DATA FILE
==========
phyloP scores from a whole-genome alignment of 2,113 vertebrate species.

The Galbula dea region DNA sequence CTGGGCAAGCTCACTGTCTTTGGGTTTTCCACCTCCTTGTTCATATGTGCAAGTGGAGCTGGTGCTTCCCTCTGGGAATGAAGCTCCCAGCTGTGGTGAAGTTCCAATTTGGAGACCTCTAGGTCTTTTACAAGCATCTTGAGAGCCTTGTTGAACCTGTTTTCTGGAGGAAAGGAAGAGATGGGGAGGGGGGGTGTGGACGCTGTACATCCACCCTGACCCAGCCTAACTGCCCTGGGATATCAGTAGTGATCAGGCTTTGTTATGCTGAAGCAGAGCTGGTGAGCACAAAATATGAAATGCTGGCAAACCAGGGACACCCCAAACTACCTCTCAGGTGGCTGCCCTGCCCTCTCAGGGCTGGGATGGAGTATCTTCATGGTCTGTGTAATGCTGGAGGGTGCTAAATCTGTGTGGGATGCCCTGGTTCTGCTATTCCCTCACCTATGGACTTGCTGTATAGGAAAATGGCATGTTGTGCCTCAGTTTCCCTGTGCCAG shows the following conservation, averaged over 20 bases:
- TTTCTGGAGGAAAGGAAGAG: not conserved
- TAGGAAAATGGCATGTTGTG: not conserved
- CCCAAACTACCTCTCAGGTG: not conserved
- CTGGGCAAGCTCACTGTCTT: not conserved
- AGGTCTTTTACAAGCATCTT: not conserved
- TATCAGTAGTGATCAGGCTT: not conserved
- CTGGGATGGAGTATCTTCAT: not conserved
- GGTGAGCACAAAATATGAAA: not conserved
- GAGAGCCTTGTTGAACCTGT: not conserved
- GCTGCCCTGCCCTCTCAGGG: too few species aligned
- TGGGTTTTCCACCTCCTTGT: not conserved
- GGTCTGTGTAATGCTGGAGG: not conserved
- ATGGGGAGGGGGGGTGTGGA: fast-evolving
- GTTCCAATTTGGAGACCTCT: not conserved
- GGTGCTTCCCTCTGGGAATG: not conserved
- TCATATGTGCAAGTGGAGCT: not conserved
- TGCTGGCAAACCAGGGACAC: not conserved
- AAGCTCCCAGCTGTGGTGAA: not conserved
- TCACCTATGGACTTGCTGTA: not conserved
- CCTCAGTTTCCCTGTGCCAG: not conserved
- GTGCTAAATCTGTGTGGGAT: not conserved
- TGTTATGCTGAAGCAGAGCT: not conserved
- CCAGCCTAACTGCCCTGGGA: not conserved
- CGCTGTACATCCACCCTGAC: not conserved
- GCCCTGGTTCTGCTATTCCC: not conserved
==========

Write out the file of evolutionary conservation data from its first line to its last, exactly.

phyloP scores from a whole-genome alignment of 2,113 vertebrate species.

The Galbula dea region DNA sequence CTGGGCAAGCTCACTGTCTTTGGGTTTTCCACCTCCTTGTTCATATGTGCAAGTGGAGCTGGTGCTTCCCTCTGGGAATGAAGCTCCCAGCTGTGGTGAAGTTCCAATTTGGAGACCTCTAGGTCTTTTACAAGCATCTTGAGAGCCTTGTTGAACCTGTTTTCTGGAGGAAAGGAAGAGATGGGGAGGGGGGGTGTGGACGCTGTACATCCACCCTGACCCAGCCTAACTGCCCTGGGATATCAGTAGTGATCAGGCTTTGTTATGCTGAAGCAGAGCTGGTGAGCACAAAATATGAAATGCTGGCAAACCAGGGACACCCCAAACTACCTCTCAGGTGGCTGCCCTGCCCTCTCAGGGCTGGGATGGAGTATCTTCATGGTCTGTGTAATGCTGGAGGGTGCTAAATCTGTGTGGGATGCCCTGGTTCTGCTATTCCCTCACCTATGGACTTGCTGTATAGGAAAATGGCATGTTGTGCCTCAGTTTCCCTGTGCCAG shows the following conservation, averaged over 20 bases:
- TTTCTGGAGGAAAGGAAGAG: not conserved
- TAGGAAAATGGCATGTTGTG: not conserved
- CCCAAACTACCTCTCAGGTG: not conserved
- CTGGGCAAGCTCACTGTCTT: not conserved
- AGGTCTTTTACAAGCATCTT: not conserved
- TATCAGTAGTGATCAGGCTT: not conserved
- CTGGGATGGAGTATCTTCAT: not conserved
- GGTGAGCACAAAATATGAAA: not conserved
- GAGAGCCTTGTTGAACCTGT: not conserved
- GCTGCCCTGCCCTCTCAGGG: too few species aligned
- TGGGTTTTCCACCTCCTTGT: not conserved
- GGTCTGTGTAATGCTGGAGG: not conserved
- ATGGGGAGGGGGGGTGTGGA: fast-evolving
- GTTCCAATTTGGAGACCTCT: not conserved
- GGTGCTTCCCTCTGGGAATG: not conserved
- TCATATGTGCAAGTGGAGCT: not conserved
- TGCTGGCAAACCAGGGACAC: not conserved
- AAGCTCCCAGCTGTGGTGAA: not conserved
- TCACCTATGGACTTGCTGTA: not conserved
- CCTCAGTTTCCCTGTGCCAG: not conserved
- GTGCTAAATCTGTGTGGGAT: not conserved
- TGTTATGCTGAAGCAGAGCT: not conserved
- CCAGCCTAACTGCCCTGGGA: not conserved
- CGCTGTACATCCACCCTGAC: not conserved
- GCCCTGGTTCTGCTATTCCC: not conserved